Just before Christmas, Swikar Oli published an article in the National Post that discussed how the Public Health Agency of Canada (PHAC) obtained aggregated and anonymized mobility data for 33 million Canadians. From the story, we learn that the contract was awarded in March to TELUS, and that PHAC used the mobility data to “understand possible links between movement of populations within Canada and spread of COVID-19.”
Around the same time as the article was published, PHAC posted a notice of tender to continue collecting aggregated and anonymized mobility data that is associated with Canadian cellular devices. The contract would remain in place for several years and be used to continue providing mobility-related intelligence to PHAC.
Separate from either of these means of collecting data, PHAC has been also purchasing mobility data “… from companies who specialize in producing anonymized and aggregated mobility data based on location-based services that are embedded into various third-party apps on personal devices.” There has, also, been little discussion of PHAC’s collection and use of data from these kinds of third-parties, which tend to be advertising and data surveillance companies that consumers have no idea are collecting, repackaging, and monetizing their personal information.
There are, at first glance, at least four major issues that arise out of how PHAC has obtained and can use the aggregated and anonymized information to which they have had, and plan to have, access.
First, I think that the repurposing of Canadian cellular networks for things like pandemic mobility tracking—without the knowledge of subscribers, though ostensibly with their consent vis-a-vis the largely unread Terms of Service—is a big deal. Such a use is, functionally, a repurposing of a mass communications system (that includes population surveillance/mobility surveillance for network maintenance/planning) for a health related purpose (i.e., health mobility surveillance). This constitutes a shift from one use of data that few subscribers would object to–using mobility information to improve and enhance cellular network quality– to one that is demonstrably more controversial. Put slightly differently, I would argue that TELUS and other Canadian telecommunications companies have qualitatively changed the nature of the data which has been collected as a result of repurposing it. Moreover, it’s important to recognize that this kind of mobility data could be used for a range of additional ends, inclusive of developing or monitoring government policies associated with migration policies, industrial policies, environmental policies, and so forth.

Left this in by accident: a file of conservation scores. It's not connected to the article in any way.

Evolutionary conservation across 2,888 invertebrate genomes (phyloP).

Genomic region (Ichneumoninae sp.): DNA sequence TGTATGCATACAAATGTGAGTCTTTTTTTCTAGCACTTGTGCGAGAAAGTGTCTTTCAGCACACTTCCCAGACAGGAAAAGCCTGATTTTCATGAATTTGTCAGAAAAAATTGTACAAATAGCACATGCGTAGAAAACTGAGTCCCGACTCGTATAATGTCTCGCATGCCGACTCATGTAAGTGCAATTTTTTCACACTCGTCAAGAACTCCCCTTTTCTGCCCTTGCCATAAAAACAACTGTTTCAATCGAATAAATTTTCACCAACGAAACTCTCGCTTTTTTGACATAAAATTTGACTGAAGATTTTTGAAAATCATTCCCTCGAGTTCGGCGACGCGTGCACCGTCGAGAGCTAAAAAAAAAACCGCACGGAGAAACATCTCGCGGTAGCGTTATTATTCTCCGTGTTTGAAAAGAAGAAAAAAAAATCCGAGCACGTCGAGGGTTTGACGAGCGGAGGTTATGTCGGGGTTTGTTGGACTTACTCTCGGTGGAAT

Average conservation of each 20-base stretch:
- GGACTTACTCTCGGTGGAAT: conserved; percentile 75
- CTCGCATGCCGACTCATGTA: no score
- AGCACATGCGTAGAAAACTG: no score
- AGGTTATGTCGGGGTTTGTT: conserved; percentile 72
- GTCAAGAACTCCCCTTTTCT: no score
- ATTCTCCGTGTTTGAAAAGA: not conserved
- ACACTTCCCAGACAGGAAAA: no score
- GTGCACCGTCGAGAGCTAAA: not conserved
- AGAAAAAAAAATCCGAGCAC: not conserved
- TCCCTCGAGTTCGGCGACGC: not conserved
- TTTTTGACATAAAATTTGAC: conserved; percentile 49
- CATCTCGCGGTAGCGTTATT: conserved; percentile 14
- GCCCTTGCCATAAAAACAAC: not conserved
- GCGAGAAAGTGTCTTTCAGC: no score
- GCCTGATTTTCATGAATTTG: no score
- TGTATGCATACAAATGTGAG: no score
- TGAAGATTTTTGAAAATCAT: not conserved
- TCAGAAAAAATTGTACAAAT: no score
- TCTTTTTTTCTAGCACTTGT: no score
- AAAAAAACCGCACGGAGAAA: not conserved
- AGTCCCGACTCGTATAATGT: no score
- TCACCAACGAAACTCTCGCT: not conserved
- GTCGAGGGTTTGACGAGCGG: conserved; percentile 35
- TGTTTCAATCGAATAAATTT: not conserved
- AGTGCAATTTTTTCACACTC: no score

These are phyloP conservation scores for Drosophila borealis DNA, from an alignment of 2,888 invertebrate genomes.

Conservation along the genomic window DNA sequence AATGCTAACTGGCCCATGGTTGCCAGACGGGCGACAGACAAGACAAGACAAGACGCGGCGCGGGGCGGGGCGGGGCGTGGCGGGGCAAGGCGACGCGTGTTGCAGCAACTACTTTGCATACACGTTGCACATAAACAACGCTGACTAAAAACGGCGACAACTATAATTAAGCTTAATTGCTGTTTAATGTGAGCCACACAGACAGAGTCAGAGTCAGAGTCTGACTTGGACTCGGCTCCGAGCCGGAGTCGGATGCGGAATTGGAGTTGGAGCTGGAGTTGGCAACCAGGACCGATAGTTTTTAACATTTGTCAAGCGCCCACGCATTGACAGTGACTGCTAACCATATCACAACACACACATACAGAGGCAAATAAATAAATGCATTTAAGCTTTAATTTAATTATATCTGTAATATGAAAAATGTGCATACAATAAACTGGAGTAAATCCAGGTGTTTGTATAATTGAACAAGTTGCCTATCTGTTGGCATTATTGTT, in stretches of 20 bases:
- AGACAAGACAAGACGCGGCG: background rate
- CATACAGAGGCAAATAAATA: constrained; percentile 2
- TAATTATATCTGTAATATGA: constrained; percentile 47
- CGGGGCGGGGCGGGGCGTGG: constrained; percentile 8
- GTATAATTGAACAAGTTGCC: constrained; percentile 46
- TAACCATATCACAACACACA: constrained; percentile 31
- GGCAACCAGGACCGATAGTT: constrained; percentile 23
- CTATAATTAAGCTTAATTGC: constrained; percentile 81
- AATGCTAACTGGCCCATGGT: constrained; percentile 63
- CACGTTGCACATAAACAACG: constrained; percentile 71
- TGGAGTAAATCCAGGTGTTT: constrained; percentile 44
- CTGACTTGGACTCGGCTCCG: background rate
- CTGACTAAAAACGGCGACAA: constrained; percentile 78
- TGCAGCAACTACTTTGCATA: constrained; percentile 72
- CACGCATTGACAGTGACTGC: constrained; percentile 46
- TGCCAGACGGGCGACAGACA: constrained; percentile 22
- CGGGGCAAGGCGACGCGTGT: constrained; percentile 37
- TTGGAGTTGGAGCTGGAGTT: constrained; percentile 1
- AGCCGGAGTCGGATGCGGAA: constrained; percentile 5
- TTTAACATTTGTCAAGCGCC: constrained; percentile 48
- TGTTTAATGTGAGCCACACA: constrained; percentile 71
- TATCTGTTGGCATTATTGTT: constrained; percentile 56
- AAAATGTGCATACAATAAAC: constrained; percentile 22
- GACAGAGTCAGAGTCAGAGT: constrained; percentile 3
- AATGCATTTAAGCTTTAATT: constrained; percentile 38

With regards to collecting geolocation information from application ‘vendors’ on Canadians’ mobile devices–such as from advertising companies that regularly operate without end-users’ awareness or meaningful consent–I think that PHAC is demonstrating moral turpitude in supporting this sector’s ‘pandemic pivot’. Moreover, the data that is provided to PHAC lacks demographic information and, as such, provides only crude assessments of population mobility (unless, of course, it can be or is combined with other datasets to increase the utility of the data in question. There is no indication that PHAC is doing so.). The efficacy of this information in assisting PHAC’s public health mandate remains unclear at time of writing.